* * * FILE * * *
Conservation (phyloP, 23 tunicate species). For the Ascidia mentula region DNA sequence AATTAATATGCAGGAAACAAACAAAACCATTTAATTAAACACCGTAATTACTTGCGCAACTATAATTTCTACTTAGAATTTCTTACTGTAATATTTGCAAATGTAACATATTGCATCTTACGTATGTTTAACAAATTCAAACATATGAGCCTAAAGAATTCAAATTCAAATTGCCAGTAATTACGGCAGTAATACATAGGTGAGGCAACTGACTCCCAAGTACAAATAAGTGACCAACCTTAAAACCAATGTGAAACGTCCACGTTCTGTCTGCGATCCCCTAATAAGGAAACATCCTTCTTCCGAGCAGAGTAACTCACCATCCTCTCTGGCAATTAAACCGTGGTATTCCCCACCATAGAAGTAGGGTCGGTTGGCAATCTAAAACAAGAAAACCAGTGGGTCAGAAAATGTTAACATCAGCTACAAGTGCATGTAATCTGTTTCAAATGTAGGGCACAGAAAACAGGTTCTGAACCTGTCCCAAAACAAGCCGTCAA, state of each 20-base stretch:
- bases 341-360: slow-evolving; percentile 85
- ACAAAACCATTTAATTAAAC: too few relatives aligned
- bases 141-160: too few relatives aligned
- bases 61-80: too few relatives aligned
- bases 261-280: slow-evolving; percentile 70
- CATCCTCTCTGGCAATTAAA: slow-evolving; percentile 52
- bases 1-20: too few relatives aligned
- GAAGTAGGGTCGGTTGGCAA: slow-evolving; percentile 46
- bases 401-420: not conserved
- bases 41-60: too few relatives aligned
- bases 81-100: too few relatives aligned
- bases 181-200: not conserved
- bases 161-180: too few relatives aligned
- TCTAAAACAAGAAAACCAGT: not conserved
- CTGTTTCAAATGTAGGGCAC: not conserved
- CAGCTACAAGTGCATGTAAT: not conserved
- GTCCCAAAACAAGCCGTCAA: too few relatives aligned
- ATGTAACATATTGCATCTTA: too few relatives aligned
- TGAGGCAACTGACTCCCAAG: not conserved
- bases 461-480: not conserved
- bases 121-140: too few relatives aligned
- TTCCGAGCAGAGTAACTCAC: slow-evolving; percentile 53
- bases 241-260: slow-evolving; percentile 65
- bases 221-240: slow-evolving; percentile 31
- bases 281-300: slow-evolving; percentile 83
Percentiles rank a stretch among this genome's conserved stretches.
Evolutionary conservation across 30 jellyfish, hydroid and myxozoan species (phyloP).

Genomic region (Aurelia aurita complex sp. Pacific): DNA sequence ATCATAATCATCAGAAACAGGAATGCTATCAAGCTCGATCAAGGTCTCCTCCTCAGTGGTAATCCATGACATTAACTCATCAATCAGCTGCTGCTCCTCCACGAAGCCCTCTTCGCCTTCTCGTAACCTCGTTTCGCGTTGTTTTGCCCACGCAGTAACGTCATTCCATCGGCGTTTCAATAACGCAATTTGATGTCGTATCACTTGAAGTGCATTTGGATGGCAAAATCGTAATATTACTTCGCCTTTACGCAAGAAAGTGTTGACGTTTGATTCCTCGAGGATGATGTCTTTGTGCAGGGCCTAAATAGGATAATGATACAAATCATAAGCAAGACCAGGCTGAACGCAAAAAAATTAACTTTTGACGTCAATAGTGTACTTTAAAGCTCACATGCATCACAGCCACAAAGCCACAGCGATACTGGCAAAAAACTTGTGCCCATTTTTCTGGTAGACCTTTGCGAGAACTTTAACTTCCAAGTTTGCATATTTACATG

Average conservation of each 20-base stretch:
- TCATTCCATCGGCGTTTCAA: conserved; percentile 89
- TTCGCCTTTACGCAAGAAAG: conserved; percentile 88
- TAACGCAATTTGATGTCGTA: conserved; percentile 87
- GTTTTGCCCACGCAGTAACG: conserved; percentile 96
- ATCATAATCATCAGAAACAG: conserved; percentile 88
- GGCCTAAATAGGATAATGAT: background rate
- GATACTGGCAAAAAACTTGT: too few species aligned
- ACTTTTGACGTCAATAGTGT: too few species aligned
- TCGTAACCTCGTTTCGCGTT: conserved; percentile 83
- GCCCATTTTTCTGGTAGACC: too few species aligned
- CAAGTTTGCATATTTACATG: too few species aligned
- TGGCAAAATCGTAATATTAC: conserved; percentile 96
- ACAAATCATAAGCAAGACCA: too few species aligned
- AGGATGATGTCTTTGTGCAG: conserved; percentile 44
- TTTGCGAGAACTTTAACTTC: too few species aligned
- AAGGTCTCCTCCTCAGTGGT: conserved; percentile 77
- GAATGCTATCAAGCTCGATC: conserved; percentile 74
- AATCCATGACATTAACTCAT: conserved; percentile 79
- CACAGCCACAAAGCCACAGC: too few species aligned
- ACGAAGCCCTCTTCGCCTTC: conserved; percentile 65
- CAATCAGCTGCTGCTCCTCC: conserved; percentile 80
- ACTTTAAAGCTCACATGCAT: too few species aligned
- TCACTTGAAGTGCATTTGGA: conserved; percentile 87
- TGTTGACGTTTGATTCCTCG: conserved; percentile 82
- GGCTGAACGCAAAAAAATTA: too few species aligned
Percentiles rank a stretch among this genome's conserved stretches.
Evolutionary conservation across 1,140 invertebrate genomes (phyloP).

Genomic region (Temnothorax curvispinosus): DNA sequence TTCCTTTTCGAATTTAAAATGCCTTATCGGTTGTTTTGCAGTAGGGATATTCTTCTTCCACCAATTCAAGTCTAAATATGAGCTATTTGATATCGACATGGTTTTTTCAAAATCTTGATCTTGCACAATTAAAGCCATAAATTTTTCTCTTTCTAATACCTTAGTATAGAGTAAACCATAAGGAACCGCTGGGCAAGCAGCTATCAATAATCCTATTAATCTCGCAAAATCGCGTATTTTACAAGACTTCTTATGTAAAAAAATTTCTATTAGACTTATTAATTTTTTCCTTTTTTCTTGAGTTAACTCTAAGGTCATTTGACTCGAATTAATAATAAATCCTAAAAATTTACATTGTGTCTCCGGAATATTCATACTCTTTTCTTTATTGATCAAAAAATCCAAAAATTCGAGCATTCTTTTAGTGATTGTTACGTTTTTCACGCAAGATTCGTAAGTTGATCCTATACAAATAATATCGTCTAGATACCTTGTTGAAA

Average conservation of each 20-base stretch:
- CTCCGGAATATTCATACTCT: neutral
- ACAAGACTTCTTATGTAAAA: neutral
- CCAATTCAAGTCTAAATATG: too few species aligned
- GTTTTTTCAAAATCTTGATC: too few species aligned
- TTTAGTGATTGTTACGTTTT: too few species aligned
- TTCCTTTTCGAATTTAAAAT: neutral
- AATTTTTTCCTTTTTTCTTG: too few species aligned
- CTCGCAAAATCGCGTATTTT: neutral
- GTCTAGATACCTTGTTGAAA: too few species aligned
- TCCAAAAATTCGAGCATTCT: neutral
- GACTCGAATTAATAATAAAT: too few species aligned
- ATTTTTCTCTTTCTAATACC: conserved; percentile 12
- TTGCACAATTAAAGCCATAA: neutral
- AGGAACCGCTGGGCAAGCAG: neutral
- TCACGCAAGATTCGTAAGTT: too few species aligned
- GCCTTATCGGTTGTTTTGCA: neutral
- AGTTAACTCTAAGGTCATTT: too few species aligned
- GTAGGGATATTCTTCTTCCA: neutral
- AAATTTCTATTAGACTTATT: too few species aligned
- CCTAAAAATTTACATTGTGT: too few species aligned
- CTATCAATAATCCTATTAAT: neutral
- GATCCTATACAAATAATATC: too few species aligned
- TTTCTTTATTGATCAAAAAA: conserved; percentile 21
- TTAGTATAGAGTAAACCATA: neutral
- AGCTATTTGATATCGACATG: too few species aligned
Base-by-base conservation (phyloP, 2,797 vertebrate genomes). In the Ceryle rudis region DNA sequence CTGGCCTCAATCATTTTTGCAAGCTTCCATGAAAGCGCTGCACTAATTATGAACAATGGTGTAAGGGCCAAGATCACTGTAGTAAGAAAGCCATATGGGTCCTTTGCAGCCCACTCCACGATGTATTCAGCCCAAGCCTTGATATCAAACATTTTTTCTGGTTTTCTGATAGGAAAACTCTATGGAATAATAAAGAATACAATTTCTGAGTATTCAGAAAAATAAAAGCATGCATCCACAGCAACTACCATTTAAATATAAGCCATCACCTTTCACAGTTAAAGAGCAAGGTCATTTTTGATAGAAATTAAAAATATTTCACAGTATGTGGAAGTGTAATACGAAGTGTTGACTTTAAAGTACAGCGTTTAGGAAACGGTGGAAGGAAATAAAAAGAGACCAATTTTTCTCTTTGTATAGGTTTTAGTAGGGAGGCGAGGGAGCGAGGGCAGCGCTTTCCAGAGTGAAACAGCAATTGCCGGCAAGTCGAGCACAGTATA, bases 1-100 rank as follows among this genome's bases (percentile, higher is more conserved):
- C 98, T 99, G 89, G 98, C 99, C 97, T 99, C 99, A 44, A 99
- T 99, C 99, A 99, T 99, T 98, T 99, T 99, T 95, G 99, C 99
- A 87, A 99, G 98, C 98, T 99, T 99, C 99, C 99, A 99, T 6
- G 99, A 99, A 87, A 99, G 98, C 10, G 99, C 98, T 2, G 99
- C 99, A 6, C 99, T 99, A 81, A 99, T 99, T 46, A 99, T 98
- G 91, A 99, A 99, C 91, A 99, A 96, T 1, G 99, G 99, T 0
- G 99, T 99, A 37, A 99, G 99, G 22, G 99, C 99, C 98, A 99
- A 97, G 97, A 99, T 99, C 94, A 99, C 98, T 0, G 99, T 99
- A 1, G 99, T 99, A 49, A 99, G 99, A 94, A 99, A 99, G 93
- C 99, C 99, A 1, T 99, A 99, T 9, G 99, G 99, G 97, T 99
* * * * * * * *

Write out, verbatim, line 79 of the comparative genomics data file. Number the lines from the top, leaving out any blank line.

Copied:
- CCTAAAAATTTACATTGTGT: too few species aligned